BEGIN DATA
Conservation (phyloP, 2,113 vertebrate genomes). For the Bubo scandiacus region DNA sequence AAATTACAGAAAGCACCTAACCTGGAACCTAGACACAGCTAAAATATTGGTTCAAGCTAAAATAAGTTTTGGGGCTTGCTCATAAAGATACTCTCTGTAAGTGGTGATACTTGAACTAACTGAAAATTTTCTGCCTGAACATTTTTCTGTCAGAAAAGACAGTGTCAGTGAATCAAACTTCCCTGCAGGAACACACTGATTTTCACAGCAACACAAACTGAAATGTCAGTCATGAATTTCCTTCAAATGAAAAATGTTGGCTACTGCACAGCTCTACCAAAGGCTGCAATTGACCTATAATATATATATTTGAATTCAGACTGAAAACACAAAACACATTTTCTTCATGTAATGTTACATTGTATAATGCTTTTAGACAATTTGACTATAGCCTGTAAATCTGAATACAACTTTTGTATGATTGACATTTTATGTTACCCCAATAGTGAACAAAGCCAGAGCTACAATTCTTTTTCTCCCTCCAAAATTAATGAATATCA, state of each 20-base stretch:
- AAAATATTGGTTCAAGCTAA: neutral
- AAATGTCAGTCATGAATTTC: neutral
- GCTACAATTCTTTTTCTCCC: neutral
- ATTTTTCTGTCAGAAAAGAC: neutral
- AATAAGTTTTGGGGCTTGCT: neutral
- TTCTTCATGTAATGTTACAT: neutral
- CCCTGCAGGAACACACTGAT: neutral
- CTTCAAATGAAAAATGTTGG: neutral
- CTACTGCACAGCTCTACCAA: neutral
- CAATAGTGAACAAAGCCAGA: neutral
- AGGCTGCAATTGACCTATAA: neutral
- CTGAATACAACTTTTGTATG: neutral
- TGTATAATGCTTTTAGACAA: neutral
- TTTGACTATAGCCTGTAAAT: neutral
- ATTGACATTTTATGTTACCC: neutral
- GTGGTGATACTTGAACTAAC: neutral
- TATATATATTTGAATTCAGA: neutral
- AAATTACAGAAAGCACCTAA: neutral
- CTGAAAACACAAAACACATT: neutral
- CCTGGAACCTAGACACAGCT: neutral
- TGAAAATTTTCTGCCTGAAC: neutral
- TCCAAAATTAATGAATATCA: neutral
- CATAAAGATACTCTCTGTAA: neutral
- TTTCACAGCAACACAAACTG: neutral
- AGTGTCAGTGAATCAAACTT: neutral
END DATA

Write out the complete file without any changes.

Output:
Conservation (phyloP, 2,113 vertebrate genomes). For the Bubo scandiacus region DNA sequence AAATTACAGAAAGCACCTAACCTGGAACCTAGACACAGCTAAAATATTGGTTCAAGCTAAAATAAGTTTTGGGGCTTGCTCATAAAGATACTCTCTGTAAGTGGTGATACTTGAACTAACTGAAAATTTTCTGCCTGAACATTTTTCTGTCAGAAAAGACAGTGTCAGTGAATCAAACTTCCCTGCAGGAACACACTGATTTTCACAGCAACACAAACTGAAATGTCAGTCATGAATTTCCTTCAAATGAAAAATGTTGGCTACTGCACAGCTCTACCAAAGGCTGCAATTGACCTATAATATATATATTTGAATTCAGACTGAAAACACAAAACACATTTTCTTCATGTAATGTTACATTGTATAATGCTTTTAGACAATTTGACTATAGCCTGTAAATCTGAATACAACTTTTGTATGATTGACATTTTATGTTACCCCAATAGTGAACAAAGCCAGAGCTACAATTCTTTTTCTCCCTCCAAAATTAATGAATATCA, state of each 20-base stretch:
- AAAATATTGGTTCAAGCTAA: neutral
- AAATGTCAGTCATGAATTTC: neutral
- GCTACAATTCTTTTTCTCCC: neutral
- ATTTTTCTGTCAGAAAAGAC: neutral
- AATAAGTTTTGGGGCTTGCT: neutral
- TTCTTCATGTAATGTTACAT: neutral
- CCCTGCAGGAACACACTGAT: neutral
- CTTCAAATGAAAAATGTTGG: neutral
- CTACTGCACAGCTCTACCAA: neutral
- CAATAGTGAACAAAGCCAGA: neutral
- AGGCTGCAATTGACCTATAA: neutral
- CTGAATACAACTTTTGTATG: neutral
- TGTATAATGCTTTTAGACAA: neutral
- TTTGACTATAGCCTGTAAAT: neutral
- ATTGACATTTTATGTTACCC: neutral
- GTGGTGATACTTGAACTAAC: neutral
- TATATATATTTGAATTCAGA: neutral
- AAATTACAGAAAGCACCTAA: neutral
- CTGAAAACACAAAACACATT: neutral
- CCTGGAACCTAGACACAGCT: neutral
- TGAAAATTTTCTGCCTGAAC: neutral
- TCCAAAATTAATGAATATCA: neutral
- CATAAAGATACTCTCTGTAA: neutral
- TTTCACAGCAACACAAACTG: neutral
- AGTGTCAGTGAATCAAACTT: neutral